Wednesday, June 8, 2016

Nonfiction Picture Book Wednesday 6.08.16 Nadia

Every Wednesday I join Alyson Beecher from kidlitfrenzy and other
kidlit bloggers to share wonderful nonfiction picture books.
The intention of today's blog is to give educational professionals
new nonfiction reading material and ideas to use 
with students to promote a love of reading nonfiction materials.

It was the 1984 Olympics.  I had taken a few gymnastics classes, but it was watching Mary Lou Retton that made me love gymnastics.  Unfortunately, I was better reading about it and watching it than actually doing gymnastics.  Since Mary Lou was current events, there wasn't much about her that I could read.  But then I learned about a small gymnast that helped pave the way for Mary Lou - Nadia Comaneci.  

I was excited to see a new picture book about the petite gymnast was coming out.  A new generation will be introduced to this amazing gymnast.

Nadia by Karlin Gray
Nadia: The Girl Who Couldn't Sit Still
written by Karlin Gray
illustrated by Christine Davenier
published by Houghton Mifflin Harcourt

The picture book focuses on the start of Nadia's career without going into a lot of detail.  If you're looking for a more comprehensive book, you can refer to some of the suggested sources in the back.  This book spotlights how Nadia was able to take her energy and channel it into something positive.  Taking the reader through her early years, attending the Karolyi's gymnastic school, we see how Nadia focused on gymnastics.  We see some early difficulties but then read about her successes at National Junior Championships and then, of course, the Olympics.  The book also talks about how she was the first gymnast to score a perfect 10.0 in Olympic competition.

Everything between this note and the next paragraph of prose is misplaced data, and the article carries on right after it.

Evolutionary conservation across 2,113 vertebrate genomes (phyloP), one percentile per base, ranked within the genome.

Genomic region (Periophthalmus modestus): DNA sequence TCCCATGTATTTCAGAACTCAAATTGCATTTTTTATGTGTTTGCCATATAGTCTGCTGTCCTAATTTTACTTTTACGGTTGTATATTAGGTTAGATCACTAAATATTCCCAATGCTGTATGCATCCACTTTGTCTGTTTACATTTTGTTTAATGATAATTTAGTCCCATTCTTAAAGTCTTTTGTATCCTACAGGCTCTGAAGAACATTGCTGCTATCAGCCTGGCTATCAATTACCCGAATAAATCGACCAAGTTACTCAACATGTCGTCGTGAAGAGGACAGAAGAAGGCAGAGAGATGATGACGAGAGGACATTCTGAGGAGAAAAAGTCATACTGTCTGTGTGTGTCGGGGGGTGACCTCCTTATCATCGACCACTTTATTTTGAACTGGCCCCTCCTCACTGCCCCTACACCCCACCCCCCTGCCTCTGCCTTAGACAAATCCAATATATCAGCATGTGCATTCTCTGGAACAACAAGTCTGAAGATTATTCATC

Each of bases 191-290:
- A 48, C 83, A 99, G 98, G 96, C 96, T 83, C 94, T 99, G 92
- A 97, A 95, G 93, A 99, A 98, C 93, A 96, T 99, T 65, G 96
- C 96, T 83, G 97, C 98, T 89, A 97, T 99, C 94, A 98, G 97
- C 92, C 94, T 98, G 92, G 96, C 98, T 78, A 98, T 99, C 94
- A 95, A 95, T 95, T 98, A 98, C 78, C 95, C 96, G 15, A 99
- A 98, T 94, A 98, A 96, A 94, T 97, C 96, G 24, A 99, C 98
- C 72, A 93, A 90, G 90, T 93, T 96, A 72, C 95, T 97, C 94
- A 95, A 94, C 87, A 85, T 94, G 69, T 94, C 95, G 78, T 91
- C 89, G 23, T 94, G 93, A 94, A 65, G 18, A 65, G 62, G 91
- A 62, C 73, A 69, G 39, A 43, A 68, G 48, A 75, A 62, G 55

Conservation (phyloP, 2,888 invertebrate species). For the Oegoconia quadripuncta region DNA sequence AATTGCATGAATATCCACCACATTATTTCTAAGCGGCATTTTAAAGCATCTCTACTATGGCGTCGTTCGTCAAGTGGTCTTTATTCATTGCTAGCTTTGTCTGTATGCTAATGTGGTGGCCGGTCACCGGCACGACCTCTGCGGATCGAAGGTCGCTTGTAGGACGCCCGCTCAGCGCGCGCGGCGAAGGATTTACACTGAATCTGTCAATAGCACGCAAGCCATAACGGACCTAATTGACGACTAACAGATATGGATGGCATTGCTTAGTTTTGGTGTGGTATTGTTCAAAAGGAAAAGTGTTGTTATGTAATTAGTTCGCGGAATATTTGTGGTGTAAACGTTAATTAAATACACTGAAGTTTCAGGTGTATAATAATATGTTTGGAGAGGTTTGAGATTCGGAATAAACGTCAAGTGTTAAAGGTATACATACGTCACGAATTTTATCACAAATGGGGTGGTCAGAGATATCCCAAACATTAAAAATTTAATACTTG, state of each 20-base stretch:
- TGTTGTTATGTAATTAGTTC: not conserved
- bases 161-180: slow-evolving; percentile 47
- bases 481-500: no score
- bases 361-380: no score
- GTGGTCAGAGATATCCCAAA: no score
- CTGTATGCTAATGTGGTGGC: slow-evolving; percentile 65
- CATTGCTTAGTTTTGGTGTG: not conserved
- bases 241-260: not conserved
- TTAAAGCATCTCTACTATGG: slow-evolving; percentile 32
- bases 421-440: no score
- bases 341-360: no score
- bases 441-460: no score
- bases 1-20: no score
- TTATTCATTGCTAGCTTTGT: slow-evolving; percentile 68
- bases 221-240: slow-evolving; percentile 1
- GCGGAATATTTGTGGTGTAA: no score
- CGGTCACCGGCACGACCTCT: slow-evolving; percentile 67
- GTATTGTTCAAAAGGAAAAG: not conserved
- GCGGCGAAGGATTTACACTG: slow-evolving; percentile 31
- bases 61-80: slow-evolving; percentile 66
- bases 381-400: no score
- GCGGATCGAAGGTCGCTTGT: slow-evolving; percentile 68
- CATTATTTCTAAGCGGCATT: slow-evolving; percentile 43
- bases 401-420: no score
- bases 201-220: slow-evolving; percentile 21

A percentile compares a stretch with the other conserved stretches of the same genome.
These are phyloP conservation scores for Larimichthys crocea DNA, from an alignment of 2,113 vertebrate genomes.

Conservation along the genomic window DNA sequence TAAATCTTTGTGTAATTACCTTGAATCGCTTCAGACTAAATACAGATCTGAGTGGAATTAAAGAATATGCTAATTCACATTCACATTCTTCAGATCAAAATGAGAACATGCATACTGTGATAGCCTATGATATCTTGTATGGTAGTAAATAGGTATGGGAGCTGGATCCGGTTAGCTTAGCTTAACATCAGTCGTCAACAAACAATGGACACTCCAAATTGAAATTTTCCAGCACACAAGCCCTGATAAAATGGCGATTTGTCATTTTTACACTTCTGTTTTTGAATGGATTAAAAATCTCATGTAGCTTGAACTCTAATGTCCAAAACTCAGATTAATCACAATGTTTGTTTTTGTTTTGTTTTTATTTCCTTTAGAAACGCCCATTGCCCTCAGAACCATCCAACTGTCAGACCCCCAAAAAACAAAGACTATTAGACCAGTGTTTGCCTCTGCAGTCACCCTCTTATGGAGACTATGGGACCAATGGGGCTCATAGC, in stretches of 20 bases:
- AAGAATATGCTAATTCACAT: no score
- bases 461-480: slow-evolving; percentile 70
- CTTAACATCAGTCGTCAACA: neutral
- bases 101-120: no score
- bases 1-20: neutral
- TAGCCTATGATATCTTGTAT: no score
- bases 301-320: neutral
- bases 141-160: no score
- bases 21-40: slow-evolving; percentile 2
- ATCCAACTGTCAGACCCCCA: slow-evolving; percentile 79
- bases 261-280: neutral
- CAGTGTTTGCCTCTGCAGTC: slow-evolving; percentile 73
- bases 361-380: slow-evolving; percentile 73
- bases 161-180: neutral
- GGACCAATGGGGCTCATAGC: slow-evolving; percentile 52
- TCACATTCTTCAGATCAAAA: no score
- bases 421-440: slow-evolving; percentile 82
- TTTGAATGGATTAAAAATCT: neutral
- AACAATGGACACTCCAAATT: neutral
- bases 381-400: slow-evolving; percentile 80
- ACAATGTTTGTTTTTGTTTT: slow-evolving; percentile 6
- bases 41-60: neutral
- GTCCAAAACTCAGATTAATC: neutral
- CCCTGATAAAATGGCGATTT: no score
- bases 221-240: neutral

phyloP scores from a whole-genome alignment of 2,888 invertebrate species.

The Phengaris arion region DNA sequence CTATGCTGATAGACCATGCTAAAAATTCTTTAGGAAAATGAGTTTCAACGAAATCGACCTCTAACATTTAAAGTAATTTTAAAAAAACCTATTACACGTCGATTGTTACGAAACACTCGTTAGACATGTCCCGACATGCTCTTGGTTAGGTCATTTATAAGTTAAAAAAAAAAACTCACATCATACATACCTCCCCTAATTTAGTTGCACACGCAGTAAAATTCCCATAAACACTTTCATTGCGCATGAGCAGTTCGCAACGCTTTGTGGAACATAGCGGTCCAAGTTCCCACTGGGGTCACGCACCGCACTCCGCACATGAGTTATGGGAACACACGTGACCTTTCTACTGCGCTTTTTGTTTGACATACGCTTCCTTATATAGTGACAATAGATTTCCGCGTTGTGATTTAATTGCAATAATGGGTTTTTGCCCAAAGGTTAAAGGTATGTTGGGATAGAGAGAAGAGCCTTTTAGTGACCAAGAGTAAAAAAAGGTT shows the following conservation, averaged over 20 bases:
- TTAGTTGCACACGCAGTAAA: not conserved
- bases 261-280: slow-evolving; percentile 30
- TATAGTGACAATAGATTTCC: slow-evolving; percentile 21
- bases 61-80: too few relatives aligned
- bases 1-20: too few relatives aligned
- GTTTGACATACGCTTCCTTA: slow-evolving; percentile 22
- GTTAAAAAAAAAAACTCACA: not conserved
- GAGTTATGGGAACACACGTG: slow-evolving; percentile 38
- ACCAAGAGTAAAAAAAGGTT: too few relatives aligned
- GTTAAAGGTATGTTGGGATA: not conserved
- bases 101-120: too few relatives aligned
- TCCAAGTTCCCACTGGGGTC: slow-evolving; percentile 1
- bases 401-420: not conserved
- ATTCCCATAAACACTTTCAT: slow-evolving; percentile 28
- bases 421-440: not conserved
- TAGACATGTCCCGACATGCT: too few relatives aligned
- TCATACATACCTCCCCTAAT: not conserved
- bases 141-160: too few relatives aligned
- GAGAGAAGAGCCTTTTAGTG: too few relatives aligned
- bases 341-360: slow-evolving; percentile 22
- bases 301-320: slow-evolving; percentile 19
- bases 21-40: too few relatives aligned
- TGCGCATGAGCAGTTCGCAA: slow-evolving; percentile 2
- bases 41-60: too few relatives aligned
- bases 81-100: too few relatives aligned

The illustrations are bright and playful.  I remember seeing in photographs that she often wore ribbons in her hair.  I liked that this was included in the illustrations.  In the illustrator notes on the book jacket, Davenier talks about watching video footage while working on the artwork.  I think you can see this in the movement of the characters in the story.

Image result for nadia the girl who couldn't sit still

There are some interesting notes in the back.  There is a small mention of the dolls that Nadia collected, which would be an interesting detail to share.  There is also a quick mention in the timeline about when the International Gymnastics Federation changed the scoring, going from the perfect 10 system to scores that range from 15 to 17.  

Image result for nadia the girl who couldn't sit still

Enjoy these videos that spotlight Nadia's journey at the 1976 Olympic Games!

I'm excited to have this book in my classroom library for students to read.  I think this book will have many readers this fall after catching enthusiasm from the summer Olympics!


  1. I'm a little older than you, so I remember Nadia way before Mary Lou! ;-) I, too, was enamored by Olympics gymnastics and was never that good at it. Ha. I remember those perfect 10 Nadia moments!! Thanks for bringing this book to our attention!

  2. I didn't realize this was a nonfiction book. I haven't heard about her before.